Summary Analysis Betty Parris has fallen into a strange coma.
Like many others accused of witchcraft, she is both innocent and guilty, but because of the social circumstances, I would say she's more innocent than guilty.
Tituba is Reverend Parris' slave.
Tituba was the first to be accused of practicing witchcraft during the Salem witch trials. Little is known regarding Tituba's life prior to her enslavement. However, she became a pivotal figure in the witch trials when she confessed to witchcraft while also making claims that both Sarah Good and Sarah Osborne participated in said witchcraft. She was imprisoned and later released by Samuel Conklin, . The character of Tituba is important in the Crucible as it allows Miller to set the tone for the rest of the play right at the start, and her portrayal as an innocent victim shows us that something is deeply wrong in Salem, which ultimately leads to the hanging of innocent victims. Learn the crucible act 1 quotes with free interactive flashcards. Choose from different sets of the crucible act 1 quotes flashcards on Quizlet.
She is from Barbados which conjures up images of the practice of Voodoo, although in Barbados the historical practice has been called Obeah, a folk magic mysticism similar to Voodoo.
This doesn't help her case in the eyes of Salem's religious fanatics. I would argue that Titbua, being a slave, was just trying to make friends, to appease the girls that night in the woods by "freeing their spirits" so to speak.
It's clear that the girls, including Tituba, were doing this in fun. They lost their minds when they got caught because they know how strictly religious Salem is. Betty and particularly Abby are the ones who really throw fuel onto the fire of hysteria.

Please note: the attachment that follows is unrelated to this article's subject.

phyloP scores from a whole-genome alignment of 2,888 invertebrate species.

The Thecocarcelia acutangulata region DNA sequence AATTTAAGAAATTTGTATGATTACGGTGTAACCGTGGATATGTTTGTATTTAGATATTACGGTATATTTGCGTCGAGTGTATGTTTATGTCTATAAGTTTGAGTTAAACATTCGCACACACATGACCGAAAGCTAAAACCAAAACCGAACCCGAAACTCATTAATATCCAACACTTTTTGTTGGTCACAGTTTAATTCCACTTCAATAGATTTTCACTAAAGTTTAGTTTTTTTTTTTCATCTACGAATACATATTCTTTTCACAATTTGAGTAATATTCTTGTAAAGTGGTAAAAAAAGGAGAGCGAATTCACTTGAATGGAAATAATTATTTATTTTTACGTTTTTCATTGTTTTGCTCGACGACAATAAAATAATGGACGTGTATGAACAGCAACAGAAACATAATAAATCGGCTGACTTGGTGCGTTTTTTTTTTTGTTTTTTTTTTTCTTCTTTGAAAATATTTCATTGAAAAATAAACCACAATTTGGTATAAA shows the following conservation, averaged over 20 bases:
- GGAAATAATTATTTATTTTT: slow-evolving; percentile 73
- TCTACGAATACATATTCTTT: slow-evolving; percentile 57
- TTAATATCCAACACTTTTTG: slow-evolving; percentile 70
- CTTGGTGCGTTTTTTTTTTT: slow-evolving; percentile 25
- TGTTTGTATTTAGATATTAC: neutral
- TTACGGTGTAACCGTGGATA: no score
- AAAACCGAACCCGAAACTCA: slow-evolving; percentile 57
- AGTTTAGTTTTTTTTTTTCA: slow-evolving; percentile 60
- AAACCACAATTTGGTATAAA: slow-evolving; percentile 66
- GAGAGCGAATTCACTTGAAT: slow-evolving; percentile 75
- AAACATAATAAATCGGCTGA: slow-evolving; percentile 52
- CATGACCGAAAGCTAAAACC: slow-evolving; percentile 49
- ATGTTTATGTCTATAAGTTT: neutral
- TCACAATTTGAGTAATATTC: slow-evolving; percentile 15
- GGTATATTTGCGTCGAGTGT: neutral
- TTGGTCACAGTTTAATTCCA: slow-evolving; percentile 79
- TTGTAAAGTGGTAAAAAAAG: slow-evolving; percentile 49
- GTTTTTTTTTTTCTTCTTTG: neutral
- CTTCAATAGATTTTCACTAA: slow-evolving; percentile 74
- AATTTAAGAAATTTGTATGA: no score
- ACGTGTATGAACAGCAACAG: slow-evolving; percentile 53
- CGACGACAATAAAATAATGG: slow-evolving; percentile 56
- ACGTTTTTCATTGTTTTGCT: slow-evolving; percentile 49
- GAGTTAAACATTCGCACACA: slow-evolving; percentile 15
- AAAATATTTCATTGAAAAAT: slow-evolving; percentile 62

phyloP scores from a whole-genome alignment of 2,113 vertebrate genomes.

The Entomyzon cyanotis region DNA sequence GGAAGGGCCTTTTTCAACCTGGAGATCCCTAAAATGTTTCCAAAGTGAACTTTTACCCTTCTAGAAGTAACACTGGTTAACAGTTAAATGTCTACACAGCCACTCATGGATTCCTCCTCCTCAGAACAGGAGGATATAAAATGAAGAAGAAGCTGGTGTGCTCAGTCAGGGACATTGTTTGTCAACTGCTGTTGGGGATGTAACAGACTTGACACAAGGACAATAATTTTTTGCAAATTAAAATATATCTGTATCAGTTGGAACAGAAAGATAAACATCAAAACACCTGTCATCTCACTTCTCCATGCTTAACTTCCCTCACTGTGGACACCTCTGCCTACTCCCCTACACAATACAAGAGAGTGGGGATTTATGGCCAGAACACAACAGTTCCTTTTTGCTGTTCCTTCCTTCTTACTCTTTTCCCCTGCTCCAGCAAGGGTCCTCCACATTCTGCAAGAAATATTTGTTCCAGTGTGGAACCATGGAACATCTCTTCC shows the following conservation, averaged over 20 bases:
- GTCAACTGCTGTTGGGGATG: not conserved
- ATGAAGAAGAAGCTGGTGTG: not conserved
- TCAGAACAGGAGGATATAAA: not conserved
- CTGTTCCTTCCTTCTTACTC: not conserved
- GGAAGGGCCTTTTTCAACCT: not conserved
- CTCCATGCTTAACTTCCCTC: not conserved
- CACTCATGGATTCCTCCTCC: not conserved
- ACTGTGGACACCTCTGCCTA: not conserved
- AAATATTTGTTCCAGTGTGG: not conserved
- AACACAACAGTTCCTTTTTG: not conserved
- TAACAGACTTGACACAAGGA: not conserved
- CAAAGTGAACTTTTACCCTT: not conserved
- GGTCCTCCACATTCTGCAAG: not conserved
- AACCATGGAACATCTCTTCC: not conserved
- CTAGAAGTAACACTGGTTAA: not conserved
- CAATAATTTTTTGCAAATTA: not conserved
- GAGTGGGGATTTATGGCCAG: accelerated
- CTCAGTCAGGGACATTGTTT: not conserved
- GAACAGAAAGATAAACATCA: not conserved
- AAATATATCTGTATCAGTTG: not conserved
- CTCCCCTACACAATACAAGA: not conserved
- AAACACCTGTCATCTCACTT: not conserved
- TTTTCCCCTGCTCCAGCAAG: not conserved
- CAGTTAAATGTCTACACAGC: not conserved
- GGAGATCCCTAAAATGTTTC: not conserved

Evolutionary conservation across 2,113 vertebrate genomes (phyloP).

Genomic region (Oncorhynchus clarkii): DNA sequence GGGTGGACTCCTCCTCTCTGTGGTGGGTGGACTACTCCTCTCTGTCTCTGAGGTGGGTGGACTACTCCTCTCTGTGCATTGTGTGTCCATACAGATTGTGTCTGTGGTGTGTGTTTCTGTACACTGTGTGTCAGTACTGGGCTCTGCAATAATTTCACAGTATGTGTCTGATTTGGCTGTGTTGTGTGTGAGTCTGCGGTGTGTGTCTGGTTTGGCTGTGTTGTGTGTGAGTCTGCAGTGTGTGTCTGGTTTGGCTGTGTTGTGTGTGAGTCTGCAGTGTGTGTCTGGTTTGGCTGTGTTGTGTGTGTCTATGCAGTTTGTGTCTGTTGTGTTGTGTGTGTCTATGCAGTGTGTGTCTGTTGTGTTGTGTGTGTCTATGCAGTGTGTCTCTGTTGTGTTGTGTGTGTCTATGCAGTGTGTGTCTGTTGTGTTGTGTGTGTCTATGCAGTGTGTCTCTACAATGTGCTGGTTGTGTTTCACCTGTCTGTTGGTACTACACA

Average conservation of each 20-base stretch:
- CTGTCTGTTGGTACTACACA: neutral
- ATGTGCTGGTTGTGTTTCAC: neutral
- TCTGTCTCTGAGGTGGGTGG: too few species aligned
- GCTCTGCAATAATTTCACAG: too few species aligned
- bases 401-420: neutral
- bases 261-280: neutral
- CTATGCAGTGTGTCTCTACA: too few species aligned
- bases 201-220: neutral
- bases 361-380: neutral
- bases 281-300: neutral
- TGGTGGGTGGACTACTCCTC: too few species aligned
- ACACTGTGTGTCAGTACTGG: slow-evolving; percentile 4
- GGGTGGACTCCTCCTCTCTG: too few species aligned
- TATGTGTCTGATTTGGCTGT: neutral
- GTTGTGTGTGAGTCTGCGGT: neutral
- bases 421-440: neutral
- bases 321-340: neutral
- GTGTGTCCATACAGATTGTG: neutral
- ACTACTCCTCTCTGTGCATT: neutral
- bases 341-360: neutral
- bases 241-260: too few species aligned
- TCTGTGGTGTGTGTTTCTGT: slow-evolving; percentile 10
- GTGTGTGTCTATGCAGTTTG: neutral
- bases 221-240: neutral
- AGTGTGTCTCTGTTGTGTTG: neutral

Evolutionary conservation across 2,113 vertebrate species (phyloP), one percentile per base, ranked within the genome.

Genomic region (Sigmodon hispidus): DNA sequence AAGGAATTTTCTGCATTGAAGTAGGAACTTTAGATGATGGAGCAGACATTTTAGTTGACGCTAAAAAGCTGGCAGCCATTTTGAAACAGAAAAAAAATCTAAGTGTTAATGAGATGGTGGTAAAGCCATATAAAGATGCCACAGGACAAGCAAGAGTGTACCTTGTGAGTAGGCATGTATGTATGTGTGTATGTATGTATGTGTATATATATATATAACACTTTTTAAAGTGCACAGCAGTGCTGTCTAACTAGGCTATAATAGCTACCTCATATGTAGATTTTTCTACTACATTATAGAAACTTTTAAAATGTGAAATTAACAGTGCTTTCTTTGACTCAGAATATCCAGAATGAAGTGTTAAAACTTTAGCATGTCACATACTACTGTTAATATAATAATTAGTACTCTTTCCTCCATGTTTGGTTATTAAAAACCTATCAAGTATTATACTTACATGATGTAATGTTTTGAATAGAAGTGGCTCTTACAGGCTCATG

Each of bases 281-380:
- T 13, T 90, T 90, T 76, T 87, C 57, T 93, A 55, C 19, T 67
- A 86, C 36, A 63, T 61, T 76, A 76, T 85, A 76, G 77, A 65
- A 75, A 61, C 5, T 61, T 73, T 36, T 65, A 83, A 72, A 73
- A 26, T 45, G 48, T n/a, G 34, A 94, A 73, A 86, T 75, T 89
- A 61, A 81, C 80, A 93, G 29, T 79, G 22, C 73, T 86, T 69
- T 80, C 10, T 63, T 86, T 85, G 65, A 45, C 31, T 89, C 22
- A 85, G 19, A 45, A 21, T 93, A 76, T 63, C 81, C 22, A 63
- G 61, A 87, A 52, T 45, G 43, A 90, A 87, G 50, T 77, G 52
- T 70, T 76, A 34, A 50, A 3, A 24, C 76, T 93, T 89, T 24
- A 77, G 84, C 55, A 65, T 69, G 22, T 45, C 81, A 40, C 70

Tituba was just a pawn in their game. In Act 1, Abby says Tituba offered her blood to drink and she refused.
Throughout the course of the play, Abby looks for others to blame and this time it was Tituba. In fact, it was Abby who asked Titbua to do all these things, to help get her and the other girls into the spirit of their playing at magic in the woods.
Tituba does accuse Sarah Good and Goody Osburn, but she is pressured into doing so. This is after Abby falsely charges Tituba with sending her spirit on her. Tituba, fearing for her own life, concludes that something must be 'witchin' the girls, so Tituba is even pressured into claiming that the Devil was involved when she witnessed no such thing.
Tituba is not blameless in all of this.
But because she was a slave, she was already in a subservient position and therefore she had more to fear, so her accusations cannot be condoned but they are at least understandable. Had Tituba been Parris' white daughter rather than his black slave, I imagine she would not have been scapegoated this way.Character Profile - Tituba.
Opening Impressions: She is described as a “negro slave” which undermines her and makes her the lowest ranking person in society. Parris has full control of her because he brought her over here – this is seen later on in Act One where he threatens to kill her.
Tituba hesitates, but Hale tells Tituba not to fear: if she confesses whom she saw, she will be blessed. Tituba discovers that nobody wants to hear denials, just as Abigail realized earlier. The religious authorities interpret denials as lies, so Tituba gives them what they want: a confession.
Tituba, the Reverend Parris’s slave, is a woman from Barbados who practices what the Puritans view as “black magic.” Of course, she mainly does this because the conniving Abigail manipulates her into doing it.
Tituba confesses to witchcraft, out of fear and panic, and it is very important because this is the point where Abigail sees how powerful fear and hysteria can be, Abigail copies Tituba and begins to name people as possible witches, realising how impressionable weak minded people are and how they can be swept along and controlled by hysteria.
Tituba was the first to be accused of practicing witchcraft during the Salem witch trials. Little is known regarding Tituba's life prior to her enslavement. However, she became a pivotal figure in the witch trials when she confessed to witchcraft while also making claims that both Sarah Good and Sarah Osborne participated in said witchcraft.
She was imprisoned and later released by Samuel Conklin, . Tituba agrees to perform voodoo at Abigail’s request. Mary Warren - The servant in the Proctor household and a member of Abigail’s group of girls.
She is a timid girl, easily influenced by those around her, who tried unsuccessfully to expose the hoax and ultimately recanted her confession.